Sanyo gives portable power to guitarists

Who needs a $150 rechargeable battery? Guitarists. Sanyo expands their Eneloop premium rechargeable battery line with Pedal Juice, a power supply made just for guitar pedals.

Photo of the Sanyo Eneloop Pedal Juice rechargeable power supply.
The Sanyo Eneloop Pedal Juice rechargeable power supply (center) keeps your guitar pedals running without the mess of power cables or the worry of disposable batteries. Donald Bell/CNET

This past week I had a chance to try out Sanyo's new rechargeable power supply for guitar pedals, called Pedal Juice. It's a weird name that to me conjures images of sweaty feet, but someone at Sanyo was smart to leave the name off the actual product.

Instead, the design is a stark, simple white box with a single button for power and a reassuring Eneloop logo. Initially, the color and dimensions of the box reminded me of a block of tofu, but after considering it, it dawned on me that Sanyo smartly modeled the form after a standard Boss guitar pedal. In fact, if you have a Boss-style pedal board, the Pedal Juice fits right in to the cutouts.

So, what's the catch? Well, it's $150.

Even the most devoutly environmentally sensitive, patchouli-soaked, jam band in the world has to admit, $150 is a bitter price when compared with a disposable $2 9v battery or a $30 power adapter. Unless Sanyo is insane, there must be more to the product than Berkeley street cred.

Well, there is. In fact, in the week I've been able to play with it, I'm pretty sure Sanyo will need to pry this thing out of my cold, dead hand. It's not for everyone--and if you can't afford it, you'll live. But it does make life easier for a gigging guitarist and has the potential to pay for itself in the long run.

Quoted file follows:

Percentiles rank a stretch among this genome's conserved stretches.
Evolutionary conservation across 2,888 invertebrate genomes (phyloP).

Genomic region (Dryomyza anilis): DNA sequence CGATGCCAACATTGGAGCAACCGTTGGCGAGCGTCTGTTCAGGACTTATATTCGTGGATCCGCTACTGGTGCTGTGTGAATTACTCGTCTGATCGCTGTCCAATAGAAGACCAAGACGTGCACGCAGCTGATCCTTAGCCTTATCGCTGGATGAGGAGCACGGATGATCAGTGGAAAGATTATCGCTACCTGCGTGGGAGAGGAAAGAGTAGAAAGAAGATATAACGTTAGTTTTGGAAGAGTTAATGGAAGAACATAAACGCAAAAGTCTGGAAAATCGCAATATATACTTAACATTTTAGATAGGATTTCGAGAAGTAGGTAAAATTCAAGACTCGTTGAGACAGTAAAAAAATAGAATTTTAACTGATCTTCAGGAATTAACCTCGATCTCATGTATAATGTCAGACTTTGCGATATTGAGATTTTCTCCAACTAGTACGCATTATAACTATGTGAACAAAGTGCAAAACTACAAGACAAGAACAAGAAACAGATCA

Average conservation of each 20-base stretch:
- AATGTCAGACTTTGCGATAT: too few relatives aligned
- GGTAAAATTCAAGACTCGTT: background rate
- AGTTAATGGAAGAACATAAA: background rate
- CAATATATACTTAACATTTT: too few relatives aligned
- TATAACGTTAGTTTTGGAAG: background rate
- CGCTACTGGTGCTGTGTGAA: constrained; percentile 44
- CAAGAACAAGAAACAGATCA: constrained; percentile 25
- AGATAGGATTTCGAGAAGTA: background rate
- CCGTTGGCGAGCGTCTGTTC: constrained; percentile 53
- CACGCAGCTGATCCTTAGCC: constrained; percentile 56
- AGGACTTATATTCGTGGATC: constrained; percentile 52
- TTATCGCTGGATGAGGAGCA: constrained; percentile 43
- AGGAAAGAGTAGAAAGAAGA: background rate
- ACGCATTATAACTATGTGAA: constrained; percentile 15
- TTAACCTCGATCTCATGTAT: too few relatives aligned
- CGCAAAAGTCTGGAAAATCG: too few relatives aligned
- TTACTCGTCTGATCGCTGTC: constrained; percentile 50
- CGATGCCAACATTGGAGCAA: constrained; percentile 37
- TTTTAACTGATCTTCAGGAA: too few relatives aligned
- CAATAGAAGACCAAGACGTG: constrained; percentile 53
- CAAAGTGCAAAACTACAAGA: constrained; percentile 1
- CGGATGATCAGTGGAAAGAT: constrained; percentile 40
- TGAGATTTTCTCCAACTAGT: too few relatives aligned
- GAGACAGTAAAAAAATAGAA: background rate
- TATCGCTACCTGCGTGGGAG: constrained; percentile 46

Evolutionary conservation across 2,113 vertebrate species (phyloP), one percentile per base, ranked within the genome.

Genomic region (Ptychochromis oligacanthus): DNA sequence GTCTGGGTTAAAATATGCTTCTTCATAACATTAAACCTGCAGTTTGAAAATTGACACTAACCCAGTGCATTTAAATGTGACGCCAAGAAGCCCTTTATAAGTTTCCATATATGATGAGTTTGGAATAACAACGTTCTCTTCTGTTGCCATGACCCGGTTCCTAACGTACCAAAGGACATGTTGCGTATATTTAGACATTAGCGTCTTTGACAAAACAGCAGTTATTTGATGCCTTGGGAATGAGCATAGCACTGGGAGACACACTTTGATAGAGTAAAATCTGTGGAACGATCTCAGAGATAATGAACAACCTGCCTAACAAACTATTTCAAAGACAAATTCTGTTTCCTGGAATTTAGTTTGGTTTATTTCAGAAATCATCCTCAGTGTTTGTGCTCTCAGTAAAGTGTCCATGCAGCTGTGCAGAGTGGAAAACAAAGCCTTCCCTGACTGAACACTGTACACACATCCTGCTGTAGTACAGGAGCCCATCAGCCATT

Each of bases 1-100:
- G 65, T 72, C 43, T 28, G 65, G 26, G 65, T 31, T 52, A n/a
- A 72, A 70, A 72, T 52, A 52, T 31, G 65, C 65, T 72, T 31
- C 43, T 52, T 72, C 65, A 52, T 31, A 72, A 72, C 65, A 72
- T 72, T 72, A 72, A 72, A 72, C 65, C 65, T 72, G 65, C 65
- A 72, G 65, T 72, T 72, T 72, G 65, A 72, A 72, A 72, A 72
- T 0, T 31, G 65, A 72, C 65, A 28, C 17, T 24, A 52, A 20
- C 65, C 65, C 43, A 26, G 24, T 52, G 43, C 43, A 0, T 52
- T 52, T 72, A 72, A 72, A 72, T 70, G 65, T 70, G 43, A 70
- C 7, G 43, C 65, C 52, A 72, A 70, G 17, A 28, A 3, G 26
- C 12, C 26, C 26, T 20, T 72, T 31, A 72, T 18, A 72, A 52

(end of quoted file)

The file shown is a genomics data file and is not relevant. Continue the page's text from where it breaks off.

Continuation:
In the week I've had with the Pedal Juice, I used it for a rehearsal and a show with my band Aloha Screwdriver. During that time, I came up with five practical reasons to pick up a Pedal Juice.

  • The alternative's suck. Disposable batteries add up over time, and wall wart power adapters have their own problems. They're ugly, you lose them, they're hard to tell apart on a dark stage, they're not universal, and they're a big contributor to e-waste.

  • Less clutter on stage. Having lots of power cables can feel like walking in a minefield--especially when you're trying to let loose and have fun. There's seldom a power outlet at the front of a stage, so you find yourself running extension cords and power strips all over the place. The Pedal Juice looks like just another pedal, plus it can be made to work with just about every 9-volt-powered product, dispensing as much power as needed. You can even daisy chain it across as many pedals as you need, though it will drain the battery faster.

  • Sound quality. For tone fanatics, Pedal Juice eliminates the AC ground loop hum associated with wall power, leaving you with a cleaner signal.

  • Envy. Every guitarist I showed this to wanted one. Unlike some genre-specific guitar effect fad, Pedal Juice's practical appeal is relevant to every kind of music. You feel smart using it.

  • Peace of mind. On average, you get up to 50 hours of power from a full charge and a three-stage indicator light warns you when it's time to plug it back in. By comparison, a 9v battery will typically last only a show or two in a modern digital effects pedal. This thing could last up to a months worth of gigs and rehearsals, and you don't have to replace it when you're done. If you've been using wall warts, the water resistant (aka beer resistant) design of the Pedal Juice offers less chance of shocking or shorting, and less potential for kicking a plug out of a socket during a Van Halen jump kick.

 

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